Community Organizes to Stop Racial Profiling by the Durham Police Department

In response to the community activist group Fostering Alternative Enforcement Action (FADE) ongoing efforts to expose troubling reports of racial disparities and bias by the Durham Police Department, Mayor Bell convened the Human Relations Commission on Tuesday October 1, 2013 to hear from the community.

As the meeting commenced, there was a palpable sense of urgency and somberness among the packed audience. In a orderly and quiet manner, a steady stream of community members, eighteen in all, came before the Commission to speak. They were an impressive cross-section of Durham—old and young, black and white, the primly and casually dressed, all united by a desire to make the community they love work better for all people.

With three minutes to address the 15-member Commission, speeches ranged from those highlighting SCSJ’s recent Durham PD Racial Profiling data to emotional pleas regarding the perilous state of young black men in Durham. One white pastor talked of “two Durhams”, one where he was able to do drugs freely as a Duke undergrad and another where a black neighbor was unable to get police to respond in a timely matter to a missing child report.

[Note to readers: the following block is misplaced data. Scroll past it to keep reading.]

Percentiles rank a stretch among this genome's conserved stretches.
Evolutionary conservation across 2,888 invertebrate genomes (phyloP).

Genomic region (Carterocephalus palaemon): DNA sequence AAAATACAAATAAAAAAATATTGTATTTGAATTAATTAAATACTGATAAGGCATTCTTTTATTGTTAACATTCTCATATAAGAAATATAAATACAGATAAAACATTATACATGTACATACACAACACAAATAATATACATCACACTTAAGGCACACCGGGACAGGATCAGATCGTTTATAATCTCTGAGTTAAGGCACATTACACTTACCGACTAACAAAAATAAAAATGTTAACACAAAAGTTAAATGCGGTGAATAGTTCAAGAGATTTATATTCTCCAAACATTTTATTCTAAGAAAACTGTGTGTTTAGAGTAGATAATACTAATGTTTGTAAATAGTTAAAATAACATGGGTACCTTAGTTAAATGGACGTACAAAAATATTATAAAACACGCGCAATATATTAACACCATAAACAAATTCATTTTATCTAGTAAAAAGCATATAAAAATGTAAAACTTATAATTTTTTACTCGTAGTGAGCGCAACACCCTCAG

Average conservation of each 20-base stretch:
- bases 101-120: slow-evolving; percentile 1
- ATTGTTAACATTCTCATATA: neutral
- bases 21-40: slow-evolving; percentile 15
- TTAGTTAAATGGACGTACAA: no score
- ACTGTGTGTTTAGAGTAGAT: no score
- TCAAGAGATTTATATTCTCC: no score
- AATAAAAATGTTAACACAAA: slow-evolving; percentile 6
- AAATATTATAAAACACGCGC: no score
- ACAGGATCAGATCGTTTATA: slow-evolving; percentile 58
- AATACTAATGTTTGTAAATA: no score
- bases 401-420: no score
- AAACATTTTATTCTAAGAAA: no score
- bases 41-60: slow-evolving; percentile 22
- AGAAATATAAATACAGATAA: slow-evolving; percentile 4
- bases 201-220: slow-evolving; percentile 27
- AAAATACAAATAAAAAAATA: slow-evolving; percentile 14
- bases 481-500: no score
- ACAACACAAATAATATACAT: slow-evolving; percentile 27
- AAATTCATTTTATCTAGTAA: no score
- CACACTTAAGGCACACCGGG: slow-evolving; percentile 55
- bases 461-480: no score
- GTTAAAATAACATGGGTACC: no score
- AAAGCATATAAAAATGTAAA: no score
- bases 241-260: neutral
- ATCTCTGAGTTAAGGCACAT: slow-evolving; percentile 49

When he called on her behalf, the police promptly responded. This combination of data and personal stories of ill treatment at the hands of law enforcement was a potent mix. While Commissioners asked no questions and made no comments, it is hard to imagine they could have sat through the testimony and not been deeply moved and alarmed. At one point, one speaker addressed the Commissioners directly, rhetorically stating that all of the African American members knew what he was talking about, that they had either experienced police mistreatment because of their skin color or knew someone that had.

As the meeting came to a close, the Chair of the Commission informed the audience that members would now take time to review written and oral testimony and data reports, conducting further research as needed. Ultimately, the Chair said, the Commission would make recommendations to City Council regarding the issues raised at the hearing. When it become apparent that there would be no further comment from Commissioners, an audience member haltingly shouted out, “Will we know what recommendations you make?” The Chair responded formally and somewhat unconvincingly, “You will know.”

Want to get involved? You can visit the FADE Facebook page to learn more and attend the group’s next meeting. You can also email to join SCSJ’s Criminal Justice Reform Initiative email list and receive regular updates.

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Meredith McMonigle

Meredith McMonigle is a macro social work intern with the Southern Coalition of Social Justice in Durham, NC. SCSJ partners with communities of color and economically disadvantaged communities in the south to defend and advance their political, social and economic rights through the combination of legal advocacy, research, organizing and communications. View all posts by Meredith McMonigle

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